In reply to defence particulars, Dr Ali stated that his GP had diagnosed him with post traumatic shock. But his GP confirmed to the court that he did not make this diagnosis, the judge said. Dr Ali said he initially availed of paracetamol two or three times a day immediately following the 2017 incident and that he was in receipt of ongoing treatment as prescribed by his GP in the form of painkillers. However, it was clear from the notes of Dr Ali’s first visit to his GP five days after the 2017 incident that Dr Ali was on Panadol due to fasting for Ramadan, Judge Fergus said. No prescription was given and, the following day, Dr Ali self-prescribed a number of medications for himself for the next eight months, she added.
Judge Fergus said it was “abundantly clear” from the other claim proceedings that these drugs were prescribed by another doctor for Dr Ali’s back problems two years before the June 2017 incident. She was also satisfied that Dr Ali’s description of the incident, his replies to the defence and his description of alleged injuries were “exaggerated and misleading”.
Even if the case turned on engineering evidence, Judge Fergus said she would have preferred the evidence of a defence engineer over Dr Ali’s engineer. She said Dr Ali’s engineer was given a description of the incident by Dr Ali from which the engineer drew his conclusions. In his report, Dr Ali’s engineer concluded that the vehicle was impacted at its rear left hand side while stationary. He relied in his report on studies carried out into the potential effects of low speed rear end collisions which was “not the case here”, Judge Fergus said, as it was not a rear ending.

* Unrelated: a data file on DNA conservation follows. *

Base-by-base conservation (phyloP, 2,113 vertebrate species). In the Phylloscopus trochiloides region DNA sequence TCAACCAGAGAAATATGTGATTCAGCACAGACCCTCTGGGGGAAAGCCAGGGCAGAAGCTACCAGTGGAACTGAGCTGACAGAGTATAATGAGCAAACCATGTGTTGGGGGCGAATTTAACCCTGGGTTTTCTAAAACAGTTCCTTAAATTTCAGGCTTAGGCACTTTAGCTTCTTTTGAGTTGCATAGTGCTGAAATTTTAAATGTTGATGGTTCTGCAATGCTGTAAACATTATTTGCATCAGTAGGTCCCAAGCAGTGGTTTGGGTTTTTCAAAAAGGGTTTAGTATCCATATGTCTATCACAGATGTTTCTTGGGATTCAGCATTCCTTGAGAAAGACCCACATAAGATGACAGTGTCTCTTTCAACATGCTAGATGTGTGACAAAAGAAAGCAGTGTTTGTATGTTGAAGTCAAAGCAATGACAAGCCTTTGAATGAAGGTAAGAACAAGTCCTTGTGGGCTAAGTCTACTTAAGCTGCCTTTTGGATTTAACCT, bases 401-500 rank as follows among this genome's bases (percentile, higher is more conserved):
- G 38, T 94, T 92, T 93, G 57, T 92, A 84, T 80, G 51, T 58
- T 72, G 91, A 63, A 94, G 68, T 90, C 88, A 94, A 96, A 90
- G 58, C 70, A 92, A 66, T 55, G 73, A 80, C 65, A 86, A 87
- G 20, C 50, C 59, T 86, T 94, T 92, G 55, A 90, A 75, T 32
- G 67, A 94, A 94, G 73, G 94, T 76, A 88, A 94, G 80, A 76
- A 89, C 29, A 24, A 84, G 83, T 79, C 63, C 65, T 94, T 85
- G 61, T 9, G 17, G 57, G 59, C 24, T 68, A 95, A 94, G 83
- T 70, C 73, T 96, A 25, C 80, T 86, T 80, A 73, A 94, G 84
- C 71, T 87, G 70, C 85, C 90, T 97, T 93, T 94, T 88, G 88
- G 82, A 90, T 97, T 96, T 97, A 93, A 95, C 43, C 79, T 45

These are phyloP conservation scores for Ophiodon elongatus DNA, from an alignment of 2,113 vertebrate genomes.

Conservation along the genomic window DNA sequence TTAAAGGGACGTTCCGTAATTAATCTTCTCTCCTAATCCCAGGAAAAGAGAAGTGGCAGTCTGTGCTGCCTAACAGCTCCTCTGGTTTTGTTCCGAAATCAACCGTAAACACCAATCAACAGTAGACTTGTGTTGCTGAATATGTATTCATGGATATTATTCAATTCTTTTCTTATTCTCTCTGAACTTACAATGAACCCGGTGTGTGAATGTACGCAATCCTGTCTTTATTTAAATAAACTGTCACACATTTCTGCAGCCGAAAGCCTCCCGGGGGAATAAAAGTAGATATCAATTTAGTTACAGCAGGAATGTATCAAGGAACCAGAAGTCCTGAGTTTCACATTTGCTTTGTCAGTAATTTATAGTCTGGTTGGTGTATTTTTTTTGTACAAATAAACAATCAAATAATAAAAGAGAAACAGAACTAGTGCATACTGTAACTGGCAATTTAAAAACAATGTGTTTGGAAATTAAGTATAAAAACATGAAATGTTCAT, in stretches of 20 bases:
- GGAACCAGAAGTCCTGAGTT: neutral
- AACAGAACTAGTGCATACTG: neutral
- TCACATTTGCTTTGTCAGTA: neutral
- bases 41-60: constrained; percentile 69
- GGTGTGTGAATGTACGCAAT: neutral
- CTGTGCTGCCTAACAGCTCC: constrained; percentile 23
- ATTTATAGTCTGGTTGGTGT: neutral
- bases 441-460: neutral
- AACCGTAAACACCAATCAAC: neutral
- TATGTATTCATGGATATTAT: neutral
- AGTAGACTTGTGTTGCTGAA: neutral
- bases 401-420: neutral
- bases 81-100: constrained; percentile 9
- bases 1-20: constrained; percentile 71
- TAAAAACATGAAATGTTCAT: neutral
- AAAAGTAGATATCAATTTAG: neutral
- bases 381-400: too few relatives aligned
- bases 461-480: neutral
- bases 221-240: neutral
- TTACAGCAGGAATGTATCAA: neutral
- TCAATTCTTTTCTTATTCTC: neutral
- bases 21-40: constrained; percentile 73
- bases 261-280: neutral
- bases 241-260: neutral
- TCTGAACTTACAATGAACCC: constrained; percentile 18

CCTV footage viewed by Judge Fergus “clearly” showed that Dr Ali’s car was not parked at the time of the incident but was driving slowly towards the car parking space when the impact occurred and was “most certainly” not stationary. She said Dr Ali’s engineer “resiled” from the description of a rear end collision after he viewed the CCTV footage. The engineer accepted that Dr Ali’s vehicle was “shunted slightly from left to right” but that this was still sufficient to move the occupant of the car. He did not accept that in a low speed impact like this the suspension would have absorbed most of the impact.
Judge Fergus said the “extent of the inconsistencies and the level of exaggeration and the attempt to blame his difficulties and restrictions at the door of this accident knowing that these difficulties were being attributed to a previous accident by a person who is well equipped by virtue of his profession to tell the difference, I am satisfied that on the balance of probabilities the plaintiff knowingly led this evidence”.
- Judge Fergus said the defendants had succeeded in having the case dismissed under the Civil Liability Act 2004.
- She awarded legal costs against Dr Ali but put a stay on the costs order in the event of an appeal.
Dismissing Dr Ali’s claim for up to €60,000 personal injuries on Thursday, Judge Fergus said the GP “should have been well aware of the need for accuracy and full disclosure” in his claim “by virtue of his profession”.